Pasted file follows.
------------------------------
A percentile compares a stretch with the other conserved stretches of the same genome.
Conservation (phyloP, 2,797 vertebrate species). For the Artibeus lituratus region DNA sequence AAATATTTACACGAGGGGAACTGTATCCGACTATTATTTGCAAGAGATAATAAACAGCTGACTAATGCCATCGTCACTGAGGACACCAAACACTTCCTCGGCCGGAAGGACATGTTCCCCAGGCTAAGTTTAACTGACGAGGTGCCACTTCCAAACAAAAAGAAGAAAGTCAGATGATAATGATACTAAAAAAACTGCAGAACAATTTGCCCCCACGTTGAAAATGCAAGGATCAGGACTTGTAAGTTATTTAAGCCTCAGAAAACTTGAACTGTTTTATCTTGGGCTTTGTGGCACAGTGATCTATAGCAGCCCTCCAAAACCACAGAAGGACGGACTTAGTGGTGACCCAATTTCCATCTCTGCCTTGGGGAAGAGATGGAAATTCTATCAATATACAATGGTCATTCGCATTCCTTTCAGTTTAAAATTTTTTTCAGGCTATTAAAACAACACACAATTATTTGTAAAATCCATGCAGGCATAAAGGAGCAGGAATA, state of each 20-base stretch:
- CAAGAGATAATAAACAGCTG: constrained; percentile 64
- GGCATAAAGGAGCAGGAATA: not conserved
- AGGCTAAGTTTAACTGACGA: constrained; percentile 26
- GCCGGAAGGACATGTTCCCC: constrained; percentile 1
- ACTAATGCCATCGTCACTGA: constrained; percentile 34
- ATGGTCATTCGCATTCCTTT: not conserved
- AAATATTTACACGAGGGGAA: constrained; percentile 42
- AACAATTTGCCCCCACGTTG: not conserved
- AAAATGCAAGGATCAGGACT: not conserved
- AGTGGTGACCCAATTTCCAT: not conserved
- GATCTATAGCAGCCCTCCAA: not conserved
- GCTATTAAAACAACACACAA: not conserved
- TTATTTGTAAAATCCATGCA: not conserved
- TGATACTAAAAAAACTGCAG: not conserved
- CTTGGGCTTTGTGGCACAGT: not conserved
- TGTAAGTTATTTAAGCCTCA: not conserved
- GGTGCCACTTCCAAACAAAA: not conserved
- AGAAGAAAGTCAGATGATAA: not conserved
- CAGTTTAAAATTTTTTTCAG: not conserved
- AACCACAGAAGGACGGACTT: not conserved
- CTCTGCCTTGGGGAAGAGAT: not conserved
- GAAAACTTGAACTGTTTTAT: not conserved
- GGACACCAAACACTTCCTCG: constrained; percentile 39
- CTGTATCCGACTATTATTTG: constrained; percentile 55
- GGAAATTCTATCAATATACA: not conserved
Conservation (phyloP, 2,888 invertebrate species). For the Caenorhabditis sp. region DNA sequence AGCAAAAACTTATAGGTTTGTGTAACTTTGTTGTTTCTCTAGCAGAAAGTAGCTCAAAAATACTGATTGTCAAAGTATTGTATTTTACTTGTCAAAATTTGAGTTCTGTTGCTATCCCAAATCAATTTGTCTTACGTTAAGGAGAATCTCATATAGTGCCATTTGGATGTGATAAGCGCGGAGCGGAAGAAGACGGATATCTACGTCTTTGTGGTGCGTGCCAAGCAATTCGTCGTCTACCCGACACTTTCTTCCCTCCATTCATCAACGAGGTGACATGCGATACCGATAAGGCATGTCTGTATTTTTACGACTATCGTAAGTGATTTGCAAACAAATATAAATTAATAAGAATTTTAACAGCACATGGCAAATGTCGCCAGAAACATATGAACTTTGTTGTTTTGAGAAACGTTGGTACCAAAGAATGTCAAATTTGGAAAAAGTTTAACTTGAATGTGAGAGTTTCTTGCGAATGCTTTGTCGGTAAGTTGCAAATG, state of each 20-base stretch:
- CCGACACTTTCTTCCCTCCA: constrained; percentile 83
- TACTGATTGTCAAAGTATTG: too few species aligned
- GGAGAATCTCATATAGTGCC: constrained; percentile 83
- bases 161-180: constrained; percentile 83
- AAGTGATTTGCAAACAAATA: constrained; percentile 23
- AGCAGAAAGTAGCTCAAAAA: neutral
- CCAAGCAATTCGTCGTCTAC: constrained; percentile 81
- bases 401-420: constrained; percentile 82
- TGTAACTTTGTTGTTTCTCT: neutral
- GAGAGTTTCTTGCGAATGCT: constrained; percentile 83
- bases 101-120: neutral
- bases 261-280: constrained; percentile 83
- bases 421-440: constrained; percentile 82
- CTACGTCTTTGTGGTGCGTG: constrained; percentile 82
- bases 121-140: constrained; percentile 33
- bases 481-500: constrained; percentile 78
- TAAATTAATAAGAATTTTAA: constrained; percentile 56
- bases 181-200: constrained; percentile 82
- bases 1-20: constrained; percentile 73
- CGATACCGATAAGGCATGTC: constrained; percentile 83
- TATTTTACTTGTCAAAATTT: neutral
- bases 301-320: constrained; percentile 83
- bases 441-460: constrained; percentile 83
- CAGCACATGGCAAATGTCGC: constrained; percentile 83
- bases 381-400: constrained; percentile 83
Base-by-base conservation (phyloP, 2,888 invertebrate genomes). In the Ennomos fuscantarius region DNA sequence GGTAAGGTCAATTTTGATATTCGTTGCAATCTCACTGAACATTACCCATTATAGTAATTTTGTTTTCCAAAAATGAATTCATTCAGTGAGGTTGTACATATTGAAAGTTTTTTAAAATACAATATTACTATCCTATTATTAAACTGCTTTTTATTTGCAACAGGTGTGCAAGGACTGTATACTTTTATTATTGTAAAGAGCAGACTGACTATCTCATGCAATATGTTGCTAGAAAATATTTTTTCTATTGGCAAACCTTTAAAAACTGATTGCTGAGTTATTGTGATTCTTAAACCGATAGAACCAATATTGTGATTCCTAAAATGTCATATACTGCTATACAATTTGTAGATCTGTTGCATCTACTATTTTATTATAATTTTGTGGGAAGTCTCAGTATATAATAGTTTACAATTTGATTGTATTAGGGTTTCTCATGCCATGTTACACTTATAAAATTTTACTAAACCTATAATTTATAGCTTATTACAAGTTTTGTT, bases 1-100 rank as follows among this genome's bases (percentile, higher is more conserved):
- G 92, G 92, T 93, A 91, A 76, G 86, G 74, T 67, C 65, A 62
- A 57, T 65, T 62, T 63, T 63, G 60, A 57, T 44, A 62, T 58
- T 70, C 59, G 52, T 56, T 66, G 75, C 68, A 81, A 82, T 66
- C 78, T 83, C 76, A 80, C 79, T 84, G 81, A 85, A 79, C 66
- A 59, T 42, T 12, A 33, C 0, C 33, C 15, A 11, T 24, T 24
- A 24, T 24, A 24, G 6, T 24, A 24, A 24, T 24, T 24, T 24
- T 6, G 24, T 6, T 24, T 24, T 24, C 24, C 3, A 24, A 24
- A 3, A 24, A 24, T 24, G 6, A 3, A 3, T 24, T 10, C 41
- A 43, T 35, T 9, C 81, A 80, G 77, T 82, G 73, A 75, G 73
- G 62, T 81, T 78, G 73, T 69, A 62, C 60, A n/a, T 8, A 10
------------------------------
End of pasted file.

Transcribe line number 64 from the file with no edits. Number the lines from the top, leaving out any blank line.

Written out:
- G 62, T 81, T 78, G 73, T 69, A 62, C 60, A n/a, T 8, A 10